The weather outside is frightful, but your movie questions are delightful, and, since I’ve no place to go, into the electronic mailbag I go.
Is it my imagination, or was this year even more re-tread and sequel happy than usual?
It isn’t entirely your imagination; no. The top ten films of 2010 are unlikely to change before the end of the year — especially in this doldrums holiday-film season — and seven of the ten are sequels or remakes: Toy Story 3, Alice in Wonderland, Iron Man 2, Eclipse, Harry Potter and the Deathly Hallows: Part 1, Shrek Forever After, and The Karate Kid. Of the three remaining, two are animated films (Despicable Me and How to Train Your Dragon), and one is Inception — which makes it the one non-sequel, adult-oriented film in the entire top ten. It also happens to be science fiction, which is nice for this column. (The science-fiction and fantasy content of the top films of the year will be the subject of a column very soon.)
How does seven sequels or remakes in the top ten compare with
previous years? In 2009, six of the top ten films were sequels or
remakes; in 2008, four were; in 2007, it was seven; in 2006, it was five. Seven sequels or remakes is pretty solid for the year. (If Tron: Legacy makes more than $176 million in its theatrical run and displaces The Karate Kid on the top-ten list, we just replace one remake with a sequel.)
I think may be slightly more informative is to look at how many films
in 2010 have made $100 million so far — the amount generally
considered to be a blockbuster movie gross (although $100 million
isn’t what it used to be) — and see how many of them are remakes or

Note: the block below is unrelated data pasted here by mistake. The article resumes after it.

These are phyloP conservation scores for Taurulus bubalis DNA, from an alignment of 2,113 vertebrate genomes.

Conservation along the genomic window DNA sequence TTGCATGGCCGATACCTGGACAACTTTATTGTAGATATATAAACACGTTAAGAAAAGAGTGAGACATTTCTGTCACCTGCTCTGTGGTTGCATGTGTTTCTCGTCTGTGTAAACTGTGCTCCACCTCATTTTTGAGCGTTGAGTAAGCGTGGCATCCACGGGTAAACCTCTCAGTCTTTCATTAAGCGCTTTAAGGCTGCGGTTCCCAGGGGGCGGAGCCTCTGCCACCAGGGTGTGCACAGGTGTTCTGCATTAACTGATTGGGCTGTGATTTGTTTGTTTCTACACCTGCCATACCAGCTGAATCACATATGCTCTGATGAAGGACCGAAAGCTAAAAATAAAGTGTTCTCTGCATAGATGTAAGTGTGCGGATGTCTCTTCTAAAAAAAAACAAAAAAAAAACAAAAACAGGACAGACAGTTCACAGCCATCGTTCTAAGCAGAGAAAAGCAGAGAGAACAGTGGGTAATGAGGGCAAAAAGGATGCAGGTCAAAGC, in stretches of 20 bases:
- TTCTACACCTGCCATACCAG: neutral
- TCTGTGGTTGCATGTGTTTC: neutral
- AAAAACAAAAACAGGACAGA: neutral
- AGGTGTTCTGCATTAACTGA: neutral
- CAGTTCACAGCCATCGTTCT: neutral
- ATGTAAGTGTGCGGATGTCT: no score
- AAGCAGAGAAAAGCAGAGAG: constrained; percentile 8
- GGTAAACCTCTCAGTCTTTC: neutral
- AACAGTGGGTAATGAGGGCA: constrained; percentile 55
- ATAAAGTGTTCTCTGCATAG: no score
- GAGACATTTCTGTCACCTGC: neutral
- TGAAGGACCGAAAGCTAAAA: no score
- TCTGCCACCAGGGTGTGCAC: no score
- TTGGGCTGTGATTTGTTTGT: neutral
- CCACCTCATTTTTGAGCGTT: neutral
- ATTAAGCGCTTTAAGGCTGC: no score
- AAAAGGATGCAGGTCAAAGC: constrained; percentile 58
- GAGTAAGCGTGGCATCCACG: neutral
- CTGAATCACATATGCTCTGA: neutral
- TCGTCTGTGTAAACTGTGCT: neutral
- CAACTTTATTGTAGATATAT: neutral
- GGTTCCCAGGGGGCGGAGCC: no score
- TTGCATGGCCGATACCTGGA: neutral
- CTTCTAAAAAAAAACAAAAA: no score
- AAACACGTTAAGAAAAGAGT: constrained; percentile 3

sequels. In 2010 so far, 22 films made more than $100 million, and, of
those, only 10 are remakes or sequels (the other three being Clash of the Titans, Jackass 3D, and Robin Hood). Tron: Legacy will likely add another sequel to that pile, but that’ll still be only half of the list.
this tells us is that, yes, at the highest reaches of the box office
sequels and remakes are what pass as safe bets in Hollywood, which
is why they won’t be going anywhere anytime soon. But there’s still
room near the top of the food chain for newer material, which in time
will of course very likely spawn its own set of sequels. Because any
movie that’s a hit once is likely to be a hit twice and then a third
time, in 3-D. Which brings us to the next question:
Earlier in the year you praised Michael Bay for his negative position on 3D films, but now that the first trailer for the next Transformers film is out, we know it’s going to be in 3D. Are you hurt? Betrayed?
Well, you know, Michael Bay doesn’t answer to me; he answers to his overlords
at Paramount Pictures. (Yes, even Michael Bay has overlords.) His
overlords apparently crave the extra box-office jolt that 3-D tickets can bring. If Michael Bay annoys me, he’s out the price of a
movie ticket. If he annoys his bosses, he’s out the several million dollars
he makes as a director of very loud films. Trust me: he can sleep at
night knowing he’s annoyed me.
That said, recent interviews he’s
given on the subject of 3-D films suggests that he’s approaching the 3-D process in a non-stupid fashion. He’s using 3-D cameras when he can (while admitting the physical limitations of the cameras, which means some of the film will converted from 2-D), and he’s also changing his shooting style to incorporate more wide shots and to presumably keep his audience’s eyeballs from exploding from all the focus shifting that 3-D would require from his trademark fast cuts.
Whether this amounts to anything remains to be seen — after all, what does “non-stupid” mean when applied to a Michael Bay film? But snark aside,
I think Bay is extremely proficient on the technical side of filmmaking
and is also invested in making his films visually effective. I do
actually have some faith that if Bay is going to make the leap to 3-D
he’ll do it on his terms and that his terms might not be all that bad.
Doesn’t make me any more excited to see the next Transformers film,
mind you. But at least now I hope my corneas won’t pop right off my